Two recent studies have found that consuming rye bread, rather than wheat based bread, may reduce cholesterol levels by more than 10%. Rye bread is a popular food item in Germany and eastern European countries such as Poland, Russia, and the Ukraine. It is also widely available in the United States and tends to be darker, slightly denser, and with a stronger flavour than the more common wheat based breads.
Two studies have looked at the effect of rye bread on cholesterol levels. The first study was conducted by Finnish researchers and was published in the Journal of Nutrition in 2000. The study involved 40 individuals with moderately high cholesterol levels who were put on both rye based and wheat based bread diets for a 4 week period. The researchers found that the rye bread reduced the cholesterol levels of men by an average of 8% but did not change the levels of the women. For men in the top third of rye bread consumption, total cholesterol levels dropped by 10% while LDL cholesterol levels dropped by an impressive 12%.
A second study, published in 2008 in the Journal of the Science of Food and Agriculture found that pigs fed a diet high in rye bread had both LDL and total cholesterol levels 40% lower than pigs fed a diet high in wheat bread. HDL cholesterol levels were largely similar between the two groups.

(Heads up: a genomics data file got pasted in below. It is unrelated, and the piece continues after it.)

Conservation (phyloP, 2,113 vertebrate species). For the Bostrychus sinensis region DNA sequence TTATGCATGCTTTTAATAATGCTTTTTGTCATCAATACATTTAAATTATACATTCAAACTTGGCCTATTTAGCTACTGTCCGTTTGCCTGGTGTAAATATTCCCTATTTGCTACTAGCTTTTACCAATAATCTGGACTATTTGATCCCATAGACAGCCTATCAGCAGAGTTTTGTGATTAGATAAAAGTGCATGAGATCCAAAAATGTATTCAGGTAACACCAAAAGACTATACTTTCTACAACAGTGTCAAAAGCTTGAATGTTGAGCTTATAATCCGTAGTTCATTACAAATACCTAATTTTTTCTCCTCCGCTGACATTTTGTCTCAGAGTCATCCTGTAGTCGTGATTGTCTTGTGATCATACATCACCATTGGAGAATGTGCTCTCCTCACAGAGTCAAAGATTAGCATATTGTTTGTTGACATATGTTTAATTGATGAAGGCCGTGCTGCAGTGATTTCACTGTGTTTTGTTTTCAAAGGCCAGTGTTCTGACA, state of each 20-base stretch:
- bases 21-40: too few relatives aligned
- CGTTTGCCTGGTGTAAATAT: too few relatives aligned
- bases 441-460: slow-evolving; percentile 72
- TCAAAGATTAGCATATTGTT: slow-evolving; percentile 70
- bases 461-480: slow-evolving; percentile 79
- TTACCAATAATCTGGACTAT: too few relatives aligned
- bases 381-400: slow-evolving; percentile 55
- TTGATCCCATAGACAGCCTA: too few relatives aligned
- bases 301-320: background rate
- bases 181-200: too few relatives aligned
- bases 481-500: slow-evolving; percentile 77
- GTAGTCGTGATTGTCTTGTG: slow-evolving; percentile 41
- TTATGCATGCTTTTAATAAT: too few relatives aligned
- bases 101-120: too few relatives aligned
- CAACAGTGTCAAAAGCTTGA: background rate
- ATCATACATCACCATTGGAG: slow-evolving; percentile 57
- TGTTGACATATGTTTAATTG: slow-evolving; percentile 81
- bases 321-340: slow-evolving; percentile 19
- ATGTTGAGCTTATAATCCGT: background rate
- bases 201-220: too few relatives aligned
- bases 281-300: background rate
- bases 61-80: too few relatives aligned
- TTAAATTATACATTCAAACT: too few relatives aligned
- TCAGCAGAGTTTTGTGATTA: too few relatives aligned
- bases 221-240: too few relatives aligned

Rye bread has several other health advantages over regular wheat bread. Rye bread tends to be higher in fiber than other breads with 6% fiber compared to just 2% for regular white. Rye bread also contains higher levels of manganese and selenium which are both important minerals for heart health. The glycemic index for rye bread is 58 which is relatively low for a bread product, by comparison, white bread has a GI of 72 and wholemeal bread a GI of 65. A lower glycemic index is important because it prevents spikes in blood sugar and results in a slower, more sustained energy release.
Rye bread may also improve insulin secretion according to at least one study. That study, published in the American Journal of Clinical Nutrition in February 2003 found a 10% increase in insulin response after a intravenous glucose test following an 8 week diet where large amounts of high fiber rye bread were consumed. This suggests that rye bread may be a good option for type-2 diabetics where insulin secretion is often impaired.
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